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Last updated on April 18, 2014 at 12:36 EDT

Polygon

In geometry, a polygon is traditionally a plane figure that is bounded by a finite chain of strait line segments closing in a loop to create a closed chain or circuit. These line segments are called edges or sides, and the points where two of these edges meet are the polygon’s vertices or corners. The inside of the polygon is occasionally called its body. An n-gon is a polygon with n sides. A polygon is a 2-dimensional instance of the more general polytope in any number of dimensions.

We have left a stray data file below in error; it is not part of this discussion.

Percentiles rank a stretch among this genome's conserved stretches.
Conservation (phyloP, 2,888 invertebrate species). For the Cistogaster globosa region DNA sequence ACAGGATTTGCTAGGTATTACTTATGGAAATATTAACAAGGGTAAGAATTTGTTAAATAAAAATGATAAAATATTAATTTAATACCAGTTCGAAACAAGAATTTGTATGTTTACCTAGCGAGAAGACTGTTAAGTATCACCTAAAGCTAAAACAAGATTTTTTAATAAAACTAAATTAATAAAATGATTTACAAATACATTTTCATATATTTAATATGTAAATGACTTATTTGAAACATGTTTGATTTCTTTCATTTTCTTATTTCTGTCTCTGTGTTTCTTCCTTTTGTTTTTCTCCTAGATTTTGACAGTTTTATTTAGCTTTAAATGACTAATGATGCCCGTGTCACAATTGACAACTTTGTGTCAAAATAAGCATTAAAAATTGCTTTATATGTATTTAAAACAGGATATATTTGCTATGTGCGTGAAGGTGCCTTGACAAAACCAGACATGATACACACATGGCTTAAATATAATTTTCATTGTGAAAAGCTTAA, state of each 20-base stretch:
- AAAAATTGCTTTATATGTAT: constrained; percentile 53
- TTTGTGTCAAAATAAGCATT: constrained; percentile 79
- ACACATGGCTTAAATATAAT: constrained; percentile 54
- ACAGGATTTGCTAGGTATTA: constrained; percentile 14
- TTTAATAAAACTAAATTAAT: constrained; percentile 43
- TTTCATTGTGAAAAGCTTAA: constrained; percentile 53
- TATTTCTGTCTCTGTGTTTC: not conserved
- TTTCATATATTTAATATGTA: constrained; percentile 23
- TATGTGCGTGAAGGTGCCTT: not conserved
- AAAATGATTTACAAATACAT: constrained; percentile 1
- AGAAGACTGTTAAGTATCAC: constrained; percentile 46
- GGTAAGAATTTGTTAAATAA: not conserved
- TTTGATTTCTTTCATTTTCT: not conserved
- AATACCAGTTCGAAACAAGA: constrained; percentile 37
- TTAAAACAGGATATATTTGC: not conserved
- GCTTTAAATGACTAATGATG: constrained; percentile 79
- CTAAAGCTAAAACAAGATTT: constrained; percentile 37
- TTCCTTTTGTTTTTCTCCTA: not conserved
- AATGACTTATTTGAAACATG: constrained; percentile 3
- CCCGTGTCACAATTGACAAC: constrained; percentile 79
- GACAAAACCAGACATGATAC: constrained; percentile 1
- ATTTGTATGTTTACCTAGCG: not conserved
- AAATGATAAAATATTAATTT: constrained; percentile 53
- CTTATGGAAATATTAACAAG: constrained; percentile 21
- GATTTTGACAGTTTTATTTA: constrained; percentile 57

The word polygon comes from the Greek polus, meaning “much“, and gonia, meaning “corner”, “angle“, or gonu, meaning “knee”.

The basic geometrical notion has been adapted in a variety of ways to match particular purposes. Mathematicians are frequently concerned only with the bounding closed polygonal chain and with simple polygons which don’t self-intersect, and they often define a polygon consequently. A polygonal boundary might be permitted to intersect itself, creating star polygons. Geometrically two edges or sides meeting at a corner are required to create an angle that isn’t straight; otherwise, the line segments might be thought to be parts of a single edge; however mathematically, such corners or vertices might occasionally be permitted.

Image Caption: An assortment of polygons. Credit: CountingPine/Wikipedia

Polygon